Focusing on the work of African American potters in the 19th-century American South—in dialogue with contemporary artistic responses—the exhibition presents approximately 50 ceramic objects from Old Edgefield District, South Carolina, a center of stoneware production in the decades before the Civil War. Hear Me Now will include monumental storage jars by enslaved and literate potter and poet David Drake alongside rare examples of the region’s utilitarian wares, as well as enigmatic face vessels whose makers were unrecorded. Considered through the lens of current scholarship in the fields of history, literature, anthropology, material culture, diaspora, and African American studies, these 19th-century vessels testify to the lived experiences, artistic agency, and material knowledge of enslaved peoples.
Accompanied by a catalogue.
The exhibition is made possible by Kathryn Ploss Salmanowitz, The Met’s Fund for Diverse Art Histories, the Terra Foundation for American Art, Anthony W. and Lulu C. Wang, The Peter Jay Sharp Foundation, and the Henry Luce Foundation.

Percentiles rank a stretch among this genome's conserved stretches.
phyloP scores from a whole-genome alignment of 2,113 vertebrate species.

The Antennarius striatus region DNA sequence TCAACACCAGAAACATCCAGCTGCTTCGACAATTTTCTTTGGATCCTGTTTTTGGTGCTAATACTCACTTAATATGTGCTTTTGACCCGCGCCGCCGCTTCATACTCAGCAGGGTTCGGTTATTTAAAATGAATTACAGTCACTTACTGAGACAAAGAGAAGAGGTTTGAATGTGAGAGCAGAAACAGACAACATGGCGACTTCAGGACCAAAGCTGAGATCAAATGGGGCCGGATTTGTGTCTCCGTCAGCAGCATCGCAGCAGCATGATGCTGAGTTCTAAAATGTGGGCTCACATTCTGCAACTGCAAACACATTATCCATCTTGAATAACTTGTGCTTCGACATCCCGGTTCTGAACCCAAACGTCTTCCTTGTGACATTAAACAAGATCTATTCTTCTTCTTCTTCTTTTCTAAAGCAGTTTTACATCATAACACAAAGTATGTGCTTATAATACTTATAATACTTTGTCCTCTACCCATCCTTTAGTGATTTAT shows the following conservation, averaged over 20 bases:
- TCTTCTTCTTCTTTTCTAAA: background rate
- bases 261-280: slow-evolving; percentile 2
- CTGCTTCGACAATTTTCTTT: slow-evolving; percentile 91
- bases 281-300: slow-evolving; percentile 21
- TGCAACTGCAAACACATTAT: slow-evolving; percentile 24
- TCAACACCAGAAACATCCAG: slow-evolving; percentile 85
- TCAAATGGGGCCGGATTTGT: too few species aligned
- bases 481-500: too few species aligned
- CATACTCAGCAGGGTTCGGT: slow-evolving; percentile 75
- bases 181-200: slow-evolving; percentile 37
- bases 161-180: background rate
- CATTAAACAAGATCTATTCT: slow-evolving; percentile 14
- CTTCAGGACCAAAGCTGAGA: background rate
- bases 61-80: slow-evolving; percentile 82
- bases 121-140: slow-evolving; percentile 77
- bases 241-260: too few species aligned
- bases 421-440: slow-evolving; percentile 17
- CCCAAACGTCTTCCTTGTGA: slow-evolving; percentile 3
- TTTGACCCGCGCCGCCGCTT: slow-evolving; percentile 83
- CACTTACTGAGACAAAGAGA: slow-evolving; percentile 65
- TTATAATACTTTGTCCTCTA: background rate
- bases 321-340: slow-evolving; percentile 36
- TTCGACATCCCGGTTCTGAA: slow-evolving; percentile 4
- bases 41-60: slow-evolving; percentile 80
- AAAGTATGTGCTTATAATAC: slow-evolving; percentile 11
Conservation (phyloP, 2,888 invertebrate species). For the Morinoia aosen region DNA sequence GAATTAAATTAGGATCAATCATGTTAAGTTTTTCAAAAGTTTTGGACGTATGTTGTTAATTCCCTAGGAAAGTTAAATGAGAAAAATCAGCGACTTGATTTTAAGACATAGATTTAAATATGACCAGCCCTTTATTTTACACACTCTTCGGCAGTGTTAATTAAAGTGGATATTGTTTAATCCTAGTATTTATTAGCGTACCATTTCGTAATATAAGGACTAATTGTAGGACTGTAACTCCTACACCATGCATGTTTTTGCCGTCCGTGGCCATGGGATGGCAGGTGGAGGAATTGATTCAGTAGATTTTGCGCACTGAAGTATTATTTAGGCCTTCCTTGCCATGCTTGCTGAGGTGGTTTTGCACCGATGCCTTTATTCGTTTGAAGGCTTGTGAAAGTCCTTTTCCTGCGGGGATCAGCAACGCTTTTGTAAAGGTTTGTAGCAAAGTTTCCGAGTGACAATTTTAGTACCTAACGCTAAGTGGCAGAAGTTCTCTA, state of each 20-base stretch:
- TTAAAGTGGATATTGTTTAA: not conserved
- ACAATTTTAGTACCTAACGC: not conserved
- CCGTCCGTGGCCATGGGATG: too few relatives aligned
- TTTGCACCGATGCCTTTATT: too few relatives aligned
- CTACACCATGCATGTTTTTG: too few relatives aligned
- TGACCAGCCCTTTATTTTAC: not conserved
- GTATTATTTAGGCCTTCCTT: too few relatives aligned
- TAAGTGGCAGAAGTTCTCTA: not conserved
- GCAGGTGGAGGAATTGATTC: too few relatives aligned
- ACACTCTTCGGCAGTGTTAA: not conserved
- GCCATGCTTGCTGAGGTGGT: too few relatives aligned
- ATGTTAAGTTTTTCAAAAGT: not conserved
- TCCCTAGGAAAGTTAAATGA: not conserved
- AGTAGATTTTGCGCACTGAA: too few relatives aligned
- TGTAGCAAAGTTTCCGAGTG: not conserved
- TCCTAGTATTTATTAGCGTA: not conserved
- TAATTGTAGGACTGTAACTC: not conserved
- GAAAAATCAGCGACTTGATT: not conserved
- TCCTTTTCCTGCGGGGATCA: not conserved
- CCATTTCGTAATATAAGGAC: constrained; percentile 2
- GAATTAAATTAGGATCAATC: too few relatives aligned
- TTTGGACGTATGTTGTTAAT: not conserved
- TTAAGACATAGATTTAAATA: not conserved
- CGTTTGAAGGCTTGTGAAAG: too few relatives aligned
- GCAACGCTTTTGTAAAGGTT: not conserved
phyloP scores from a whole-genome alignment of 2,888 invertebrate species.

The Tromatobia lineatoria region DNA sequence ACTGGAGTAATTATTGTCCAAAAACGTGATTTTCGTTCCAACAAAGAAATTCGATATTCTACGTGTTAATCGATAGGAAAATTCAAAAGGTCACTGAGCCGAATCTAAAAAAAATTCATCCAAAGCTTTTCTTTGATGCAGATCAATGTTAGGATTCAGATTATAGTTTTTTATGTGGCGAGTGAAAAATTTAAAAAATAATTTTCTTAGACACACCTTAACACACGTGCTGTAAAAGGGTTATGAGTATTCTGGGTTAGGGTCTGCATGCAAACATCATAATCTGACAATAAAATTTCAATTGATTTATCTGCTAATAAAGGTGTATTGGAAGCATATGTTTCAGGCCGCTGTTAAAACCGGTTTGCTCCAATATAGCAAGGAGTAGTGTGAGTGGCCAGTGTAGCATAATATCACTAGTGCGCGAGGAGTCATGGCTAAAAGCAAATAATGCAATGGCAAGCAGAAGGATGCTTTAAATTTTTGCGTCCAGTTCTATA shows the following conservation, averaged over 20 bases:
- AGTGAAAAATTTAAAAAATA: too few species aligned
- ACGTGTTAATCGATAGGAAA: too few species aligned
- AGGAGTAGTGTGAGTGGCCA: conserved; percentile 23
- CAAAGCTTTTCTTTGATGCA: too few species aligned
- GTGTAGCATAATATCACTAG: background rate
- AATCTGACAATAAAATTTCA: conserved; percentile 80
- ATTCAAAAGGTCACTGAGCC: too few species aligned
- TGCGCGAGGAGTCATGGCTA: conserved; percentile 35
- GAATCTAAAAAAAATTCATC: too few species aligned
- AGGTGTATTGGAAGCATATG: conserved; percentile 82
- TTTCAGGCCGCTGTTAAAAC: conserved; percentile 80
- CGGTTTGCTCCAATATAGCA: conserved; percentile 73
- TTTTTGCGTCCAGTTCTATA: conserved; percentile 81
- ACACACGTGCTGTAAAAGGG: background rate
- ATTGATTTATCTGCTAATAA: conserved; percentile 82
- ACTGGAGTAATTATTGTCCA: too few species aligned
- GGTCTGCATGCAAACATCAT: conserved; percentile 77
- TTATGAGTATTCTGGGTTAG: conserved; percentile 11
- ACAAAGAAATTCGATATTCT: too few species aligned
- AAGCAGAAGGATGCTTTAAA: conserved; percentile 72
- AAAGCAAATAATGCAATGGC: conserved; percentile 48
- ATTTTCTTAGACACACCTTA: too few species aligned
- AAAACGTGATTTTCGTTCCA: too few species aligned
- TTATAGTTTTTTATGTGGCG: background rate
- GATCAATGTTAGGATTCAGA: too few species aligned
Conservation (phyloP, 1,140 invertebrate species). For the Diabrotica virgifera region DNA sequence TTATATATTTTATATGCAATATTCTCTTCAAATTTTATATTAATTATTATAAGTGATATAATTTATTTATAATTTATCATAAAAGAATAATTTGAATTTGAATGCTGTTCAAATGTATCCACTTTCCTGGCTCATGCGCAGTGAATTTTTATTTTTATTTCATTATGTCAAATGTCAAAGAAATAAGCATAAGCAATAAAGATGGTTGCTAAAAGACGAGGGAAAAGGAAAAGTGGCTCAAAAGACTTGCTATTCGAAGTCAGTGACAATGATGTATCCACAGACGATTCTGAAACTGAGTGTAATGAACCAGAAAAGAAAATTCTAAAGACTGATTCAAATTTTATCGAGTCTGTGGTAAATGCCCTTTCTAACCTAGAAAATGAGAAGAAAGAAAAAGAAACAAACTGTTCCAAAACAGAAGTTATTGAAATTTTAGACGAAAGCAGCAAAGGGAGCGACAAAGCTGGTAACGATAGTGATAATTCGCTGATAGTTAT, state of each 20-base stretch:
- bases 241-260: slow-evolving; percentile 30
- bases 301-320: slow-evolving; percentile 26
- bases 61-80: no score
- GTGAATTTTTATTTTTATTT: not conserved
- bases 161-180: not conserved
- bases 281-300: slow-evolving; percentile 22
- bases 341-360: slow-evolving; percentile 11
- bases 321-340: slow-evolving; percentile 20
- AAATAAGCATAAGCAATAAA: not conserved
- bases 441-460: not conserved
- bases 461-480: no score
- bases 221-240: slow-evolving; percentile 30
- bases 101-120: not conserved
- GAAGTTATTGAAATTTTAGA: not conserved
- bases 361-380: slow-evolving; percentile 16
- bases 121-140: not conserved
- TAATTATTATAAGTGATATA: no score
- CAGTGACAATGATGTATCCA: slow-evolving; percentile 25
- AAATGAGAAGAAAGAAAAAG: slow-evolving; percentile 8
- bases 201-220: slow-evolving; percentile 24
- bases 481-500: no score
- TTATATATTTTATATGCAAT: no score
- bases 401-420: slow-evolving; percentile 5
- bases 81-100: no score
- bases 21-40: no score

It is organized by The Metropolitan Museum of Art and the Museum of Fine Arts, Boston.
The catalogue is made possible by the William Cullen Bryant Fellows of The Metropolitan Museum of Art.
Additional support is provided by Bridget and Al Ritter.
Listen to artists, historians, potters, and an archeologist discuss the work of David Drake and other enslaved potters from Edgefield.
Join co-curators Adrienne Spinozzi, Ethan Lasser, and Jason Young for a virtual tour of Hear Me Now: The Black Potters of Old Edgefield, South Carolina.